Yesterday, at the request of the minister’s wife at church, I went to the middle school at the next town over and did a demonstration of basic footwork and blade-work skills for fencing. They’re reading Hamlet, and needed some pointers. It went OK. I need some theatrical skills and I need to figure out how to distill the basics of fencing into an hour, but I could easily do this again. Thirty minutes of footwork, ten minutes of equipment and 20 minutes with blades works, especially since the kids have to switch off blades and helmets every 4-6 minutes so everyone gets a chance. It was good, though it made the rest of the day run late by about an hour and a half.
My teaching in the classroom is not going so well. We’ve moved pretty swiftly through Rome, and this is in part because I’ve heard rumblings about how we’re not learning enough. Given yesterday’s performance on oral reports on the bad Roman emperors, I’m not sure that moving fast was a good idea. The class is basically thinking it’s June 5, and they graduated yesterday. We’ll see how it goes.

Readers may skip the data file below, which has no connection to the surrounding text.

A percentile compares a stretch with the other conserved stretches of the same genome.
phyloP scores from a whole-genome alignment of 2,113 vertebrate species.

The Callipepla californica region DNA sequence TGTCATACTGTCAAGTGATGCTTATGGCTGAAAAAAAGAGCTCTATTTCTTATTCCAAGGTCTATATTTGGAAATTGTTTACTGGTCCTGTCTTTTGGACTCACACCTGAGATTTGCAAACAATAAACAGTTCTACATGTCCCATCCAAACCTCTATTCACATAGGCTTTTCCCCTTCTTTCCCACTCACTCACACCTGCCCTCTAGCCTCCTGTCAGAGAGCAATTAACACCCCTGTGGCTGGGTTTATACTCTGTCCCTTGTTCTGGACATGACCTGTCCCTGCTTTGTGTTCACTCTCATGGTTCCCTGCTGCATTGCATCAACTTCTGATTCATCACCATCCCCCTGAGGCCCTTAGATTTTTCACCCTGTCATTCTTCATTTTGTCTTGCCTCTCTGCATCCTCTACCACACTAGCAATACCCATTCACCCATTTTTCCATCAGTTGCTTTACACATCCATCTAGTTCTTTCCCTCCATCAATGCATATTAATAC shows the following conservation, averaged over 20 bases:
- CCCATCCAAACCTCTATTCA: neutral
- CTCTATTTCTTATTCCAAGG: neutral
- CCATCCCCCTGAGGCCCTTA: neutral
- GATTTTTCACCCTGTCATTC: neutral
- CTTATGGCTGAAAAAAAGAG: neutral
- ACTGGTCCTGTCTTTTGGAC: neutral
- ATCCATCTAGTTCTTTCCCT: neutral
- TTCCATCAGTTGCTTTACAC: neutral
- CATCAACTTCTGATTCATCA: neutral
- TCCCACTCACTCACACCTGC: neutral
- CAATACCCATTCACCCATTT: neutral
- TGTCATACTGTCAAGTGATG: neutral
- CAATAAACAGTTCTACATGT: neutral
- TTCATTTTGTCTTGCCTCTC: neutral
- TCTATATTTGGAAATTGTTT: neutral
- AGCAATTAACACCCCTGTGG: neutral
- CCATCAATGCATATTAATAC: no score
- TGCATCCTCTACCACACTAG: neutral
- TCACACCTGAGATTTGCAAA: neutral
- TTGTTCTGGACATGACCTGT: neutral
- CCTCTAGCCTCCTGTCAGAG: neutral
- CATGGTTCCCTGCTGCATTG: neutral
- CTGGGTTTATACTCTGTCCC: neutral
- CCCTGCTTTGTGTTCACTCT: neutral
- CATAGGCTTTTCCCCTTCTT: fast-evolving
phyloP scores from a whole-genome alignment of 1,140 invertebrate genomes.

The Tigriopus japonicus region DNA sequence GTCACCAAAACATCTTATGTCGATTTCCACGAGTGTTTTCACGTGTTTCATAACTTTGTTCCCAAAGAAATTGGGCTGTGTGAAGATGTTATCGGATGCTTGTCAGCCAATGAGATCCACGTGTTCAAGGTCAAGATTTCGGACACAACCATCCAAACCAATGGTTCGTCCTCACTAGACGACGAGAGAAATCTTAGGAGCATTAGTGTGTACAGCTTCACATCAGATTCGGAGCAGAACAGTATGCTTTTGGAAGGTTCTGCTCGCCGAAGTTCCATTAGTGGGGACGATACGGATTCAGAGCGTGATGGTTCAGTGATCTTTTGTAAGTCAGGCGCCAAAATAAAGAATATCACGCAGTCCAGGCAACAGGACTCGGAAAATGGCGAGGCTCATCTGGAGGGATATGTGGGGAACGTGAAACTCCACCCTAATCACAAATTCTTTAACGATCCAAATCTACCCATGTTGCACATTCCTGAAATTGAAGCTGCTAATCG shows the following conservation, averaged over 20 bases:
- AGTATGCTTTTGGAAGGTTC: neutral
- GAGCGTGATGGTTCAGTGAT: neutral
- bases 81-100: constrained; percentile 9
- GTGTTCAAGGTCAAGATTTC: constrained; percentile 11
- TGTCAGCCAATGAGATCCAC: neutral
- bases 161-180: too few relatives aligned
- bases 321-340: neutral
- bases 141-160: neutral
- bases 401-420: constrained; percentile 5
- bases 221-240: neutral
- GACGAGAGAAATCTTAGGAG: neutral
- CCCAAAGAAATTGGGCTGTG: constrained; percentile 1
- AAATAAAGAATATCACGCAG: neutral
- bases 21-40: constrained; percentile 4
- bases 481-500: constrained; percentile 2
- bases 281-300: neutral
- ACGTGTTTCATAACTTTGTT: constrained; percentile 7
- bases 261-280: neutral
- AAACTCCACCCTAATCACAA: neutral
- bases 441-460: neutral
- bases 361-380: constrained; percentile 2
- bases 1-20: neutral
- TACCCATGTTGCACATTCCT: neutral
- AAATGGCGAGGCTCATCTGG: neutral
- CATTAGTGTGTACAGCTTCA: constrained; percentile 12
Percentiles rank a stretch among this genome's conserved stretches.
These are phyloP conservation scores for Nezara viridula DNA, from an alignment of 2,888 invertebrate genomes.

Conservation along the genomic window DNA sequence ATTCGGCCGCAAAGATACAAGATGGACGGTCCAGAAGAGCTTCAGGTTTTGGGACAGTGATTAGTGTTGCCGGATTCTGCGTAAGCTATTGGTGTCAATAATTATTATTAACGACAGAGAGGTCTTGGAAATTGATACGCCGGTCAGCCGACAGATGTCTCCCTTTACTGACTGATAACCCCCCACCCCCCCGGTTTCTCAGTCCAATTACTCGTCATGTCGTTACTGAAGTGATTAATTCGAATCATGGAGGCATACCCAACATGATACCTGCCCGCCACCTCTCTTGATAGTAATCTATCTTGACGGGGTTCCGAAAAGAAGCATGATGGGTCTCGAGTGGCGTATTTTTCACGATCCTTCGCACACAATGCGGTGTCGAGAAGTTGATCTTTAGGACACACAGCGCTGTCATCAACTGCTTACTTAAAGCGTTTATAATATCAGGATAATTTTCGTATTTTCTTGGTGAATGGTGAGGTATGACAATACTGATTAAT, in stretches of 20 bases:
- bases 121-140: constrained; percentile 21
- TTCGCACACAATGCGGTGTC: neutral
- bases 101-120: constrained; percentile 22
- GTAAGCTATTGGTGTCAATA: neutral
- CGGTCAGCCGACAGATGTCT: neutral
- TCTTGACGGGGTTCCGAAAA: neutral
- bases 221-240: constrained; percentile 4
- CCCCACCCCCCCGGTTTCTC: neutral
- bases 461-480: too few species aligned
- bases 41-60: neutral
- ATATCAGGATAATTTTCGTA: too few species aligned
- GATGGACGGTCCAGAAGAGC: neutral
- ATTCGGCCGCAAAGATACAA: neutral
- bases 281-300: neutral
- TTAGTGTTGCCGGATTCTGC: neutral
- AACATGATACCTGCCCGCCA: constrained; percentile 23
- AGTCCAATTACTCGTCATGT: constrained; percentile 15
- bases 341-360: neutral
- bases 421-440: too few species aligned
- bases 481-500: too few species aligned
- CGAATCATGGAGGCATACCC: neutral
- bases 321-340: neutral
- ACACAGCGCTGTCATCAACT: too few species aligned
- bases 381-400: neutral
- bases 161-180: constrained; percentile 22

22 April 2006
Off duty this weekend in… jeeze, it’s hard to imagine how long. I was off for Ryk and Melissa’s wedding, and I was off for a drum-n-dance in there somewhere. Other than that, I’ve been on since school came back into session.
A lot is going on. I’m teaching Julius Caesar to my English class. I’m grooving on it. They’re not. I’d read the play once on the plane flight to Sicily, again while in Sicily, and again on the flight back. The whole time I was grooving on it. I don’t think I’ve read a Shakespearean play since I was in college, though I’ve seen several. It’s amazing how good Shakespeare really was, in spite of all the people who say he’s really good.